• Repetitive hand movements
  • Pregnancy

What are the Most Common Symptoms?

Pain, weakness, a tingling sensation and numbness in the fingers are the most common symptoms associated with carpal tunnel syndrome. In some instances, people will have pain between their hand and their elbow.

Carpal tunnel syndrome often exhibits symptoms in the middle finger, the thumb and the index finger. You may also feel the sensation in the lower half of your ring finger. Since a different nerve gives the sensation to your pinky finger, it is not affected with carpal tunnel syndrome.

Most people say that they experience the most powerful symptoms at night. The symptoms can be so strong that they cause people to wake up and find relief by shaking their hand.

What Steps Can Be Taken to Diagnose Carpal Tunnel Syndrome?

With carpal tunnel syndrome, our doctor will physically examine your hands and your arms. He will talk with you about health issues you may have, ranging from arthritis to diabetes. He will likely ask about any recent injuries to your arm, wrist or neck. Our doctor will be keenly interested in knowing about your daily routine. During the examination, our doctor can test your hand for strength, reaction time, sensation and endurance.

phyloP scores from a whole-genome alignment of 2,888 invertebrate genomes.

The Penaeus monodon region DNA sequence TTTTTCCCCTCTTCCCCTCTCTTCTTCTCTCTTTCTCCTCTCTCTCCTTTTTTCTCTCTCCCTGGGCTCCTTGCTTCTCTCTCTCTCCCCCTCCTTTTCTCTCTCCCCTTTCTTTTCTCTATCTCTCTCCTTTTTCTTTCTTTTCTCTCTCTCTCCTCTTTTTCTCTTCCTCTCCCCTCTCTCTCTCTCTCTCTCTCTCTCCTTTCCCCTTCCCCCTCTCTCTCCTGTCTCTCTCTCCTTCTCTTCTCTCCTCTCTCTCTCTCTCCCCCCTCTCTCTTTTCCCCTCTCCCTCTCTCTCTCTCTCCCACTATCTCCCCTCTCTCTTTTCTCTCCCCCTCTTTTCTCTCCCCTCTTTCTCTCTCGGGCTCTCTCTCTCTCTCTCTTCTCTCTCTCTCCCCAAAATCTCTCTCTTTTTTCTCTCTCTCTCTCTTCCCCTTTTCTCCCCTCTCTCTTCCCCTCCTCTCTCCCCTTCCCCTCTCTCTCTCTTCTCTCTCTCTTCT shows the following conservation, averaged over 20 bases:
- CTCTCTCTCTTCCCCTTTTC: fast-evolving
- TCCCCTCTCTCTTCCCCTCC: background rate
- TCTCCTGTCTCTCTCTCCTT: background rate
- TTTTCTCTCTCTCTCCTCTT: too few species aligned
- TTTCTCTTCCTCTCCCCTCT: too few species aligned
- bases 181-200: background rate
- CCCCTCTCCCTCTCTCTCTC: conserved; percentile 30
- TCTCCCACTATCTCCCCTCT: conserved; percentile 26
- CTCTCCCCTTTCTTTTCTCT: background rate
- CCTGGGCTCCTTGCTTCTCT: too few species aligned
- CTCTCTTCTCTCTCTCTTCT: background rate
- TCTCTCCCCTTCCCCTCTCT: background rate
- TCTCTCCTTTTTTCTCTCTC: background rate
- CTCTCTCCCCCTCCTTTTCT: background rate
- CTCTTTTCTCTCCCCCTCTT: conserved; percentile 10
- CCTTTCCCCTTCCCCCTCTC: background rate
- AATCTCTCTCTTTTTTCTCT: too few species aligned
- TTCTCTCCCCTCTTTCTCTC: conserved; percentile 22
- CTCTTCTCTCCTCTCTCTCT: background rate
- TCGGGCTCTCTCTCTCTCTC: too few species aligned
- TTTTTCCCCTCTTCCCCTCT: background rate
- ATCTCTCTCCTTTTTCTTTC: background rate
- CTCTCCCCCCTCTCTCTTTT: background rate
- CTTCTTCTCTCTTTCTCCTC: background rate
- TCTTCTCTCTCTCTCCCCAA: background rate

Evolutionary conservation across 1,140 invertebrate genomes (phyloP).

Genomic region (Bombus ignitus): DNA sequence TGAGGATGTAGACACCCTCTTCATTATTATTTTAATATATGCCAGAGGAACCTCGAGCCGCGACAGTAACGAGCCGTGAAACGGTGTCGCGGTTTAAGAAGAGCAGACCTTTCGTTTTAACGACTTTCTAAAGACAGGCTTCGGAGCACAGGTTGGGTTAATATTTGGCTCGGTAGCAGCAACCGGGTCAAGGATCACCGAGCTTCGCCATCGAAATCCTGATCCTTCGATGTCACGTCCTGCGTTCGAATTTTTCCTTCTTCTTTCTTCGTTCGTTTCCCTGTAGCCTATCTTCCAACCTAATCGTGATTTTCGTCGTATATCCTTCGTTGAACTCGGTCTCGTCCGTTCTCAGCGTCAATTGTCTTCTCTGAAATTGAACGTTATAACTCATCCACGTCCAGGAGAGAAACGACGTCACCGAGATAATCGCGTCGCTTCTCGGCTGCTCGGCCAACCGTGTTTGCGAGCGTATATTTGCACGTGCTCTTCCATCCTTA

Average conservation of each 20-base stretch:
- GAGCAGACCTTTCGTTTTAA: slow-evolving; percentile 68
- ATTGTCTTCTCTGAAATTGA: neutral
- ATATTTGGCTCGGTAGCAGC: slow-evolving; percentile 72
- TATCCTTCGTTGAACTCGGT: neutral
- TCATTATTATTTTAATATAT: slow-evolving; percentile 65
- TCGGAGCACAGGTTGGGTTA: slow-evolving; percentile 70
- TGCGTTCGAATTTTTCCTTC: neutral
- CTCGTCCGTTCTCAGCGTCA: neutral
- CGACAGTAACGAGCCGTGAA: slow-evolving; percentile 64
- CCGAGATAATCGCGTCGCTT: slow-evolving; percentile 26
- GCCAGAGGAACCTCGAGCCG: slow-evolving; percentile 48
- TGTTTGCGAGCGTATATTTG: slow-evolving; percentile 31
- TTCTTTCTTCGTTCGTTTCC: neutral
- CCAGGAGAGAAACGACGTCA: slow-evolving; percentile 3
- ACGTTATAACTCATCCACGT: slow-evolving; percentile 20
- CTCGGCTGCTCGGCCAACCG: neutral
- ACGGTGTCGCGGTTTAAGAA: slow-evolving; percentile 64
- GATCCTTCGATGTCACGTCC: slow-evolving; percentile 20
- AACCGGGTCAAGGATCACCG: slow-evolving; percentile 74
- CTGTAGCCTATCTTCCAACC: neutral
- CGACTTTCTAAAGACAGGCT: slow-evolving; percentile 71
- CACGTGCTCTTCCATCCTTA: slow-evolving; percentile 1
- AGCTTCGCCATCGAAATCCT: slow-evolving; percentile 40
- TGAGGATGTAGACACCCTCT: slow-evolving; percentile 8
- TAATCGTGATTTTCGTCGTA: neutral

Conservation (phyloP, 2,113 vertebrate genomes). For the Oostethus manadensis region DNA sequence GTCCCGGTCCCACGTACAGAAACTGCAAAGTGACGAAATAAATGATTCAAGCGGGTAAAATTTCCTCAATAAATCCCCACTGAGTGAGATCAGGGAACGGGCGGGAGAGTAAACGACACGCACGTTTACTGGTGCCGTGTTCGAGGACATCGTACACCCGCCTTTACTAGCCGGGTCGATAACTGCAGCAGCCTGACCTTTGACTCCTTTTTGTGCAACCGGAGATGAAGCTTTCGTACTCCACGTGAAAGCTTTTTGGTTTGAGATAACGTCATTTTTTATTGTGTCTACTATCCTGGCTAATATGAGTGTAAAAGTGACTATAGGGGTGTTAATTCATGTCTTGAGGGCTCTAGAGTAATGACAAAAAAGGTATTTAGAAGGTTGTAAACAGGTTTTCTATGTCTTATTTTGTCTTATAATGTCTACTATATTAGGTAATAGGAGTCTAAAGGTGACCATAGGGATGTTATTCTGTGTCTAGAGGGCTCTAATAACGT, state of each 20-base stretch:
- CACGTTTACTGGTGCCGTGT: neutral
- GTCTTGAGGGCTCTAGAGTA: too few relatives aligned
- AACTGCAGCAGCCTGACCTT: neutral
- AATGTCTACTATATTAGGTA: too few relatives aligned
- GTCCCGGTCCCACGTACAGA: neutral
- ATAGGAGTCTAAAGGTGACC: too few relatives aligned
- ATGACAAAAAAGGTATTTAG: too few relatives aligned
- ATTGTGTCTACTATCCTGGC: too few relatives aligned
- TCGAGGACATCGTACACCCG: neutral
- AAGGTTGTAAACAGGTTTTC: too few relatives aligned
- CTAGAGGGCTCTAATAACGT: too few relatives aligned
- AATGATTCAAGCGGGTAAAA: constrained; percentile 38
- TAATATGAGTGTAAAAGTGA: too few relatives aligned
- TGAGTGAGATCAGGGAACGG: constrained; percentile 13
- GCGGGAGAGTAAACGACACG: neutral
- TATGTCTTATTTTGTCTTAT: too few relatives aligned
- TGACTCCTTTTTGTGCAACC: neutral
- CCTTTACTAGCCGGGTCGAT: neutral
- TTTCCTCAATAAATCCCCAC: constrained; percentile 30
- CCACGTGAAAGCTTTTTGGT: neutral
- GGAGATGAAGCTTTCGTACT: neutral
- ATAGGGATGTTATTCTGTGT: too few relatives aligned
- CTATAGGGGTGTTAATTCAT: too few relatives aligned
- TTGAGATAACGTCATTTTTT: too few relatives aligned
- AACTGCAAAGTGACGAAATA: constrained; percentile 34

When it comes to getting treatment for carpal tunnel, the sooner you start, the better. The sooner you begin treatment, the greater chance you have of preventing long-term damage to the median nerve. The team at Arora Hand Surgery can come up with a customized treatment for you with the goal of eliminating pain and improving sensation and mobility in the affected hand. Contact us today to schedule a consultation at our office in West Bloomfield, Howell, Warren, or Macomb.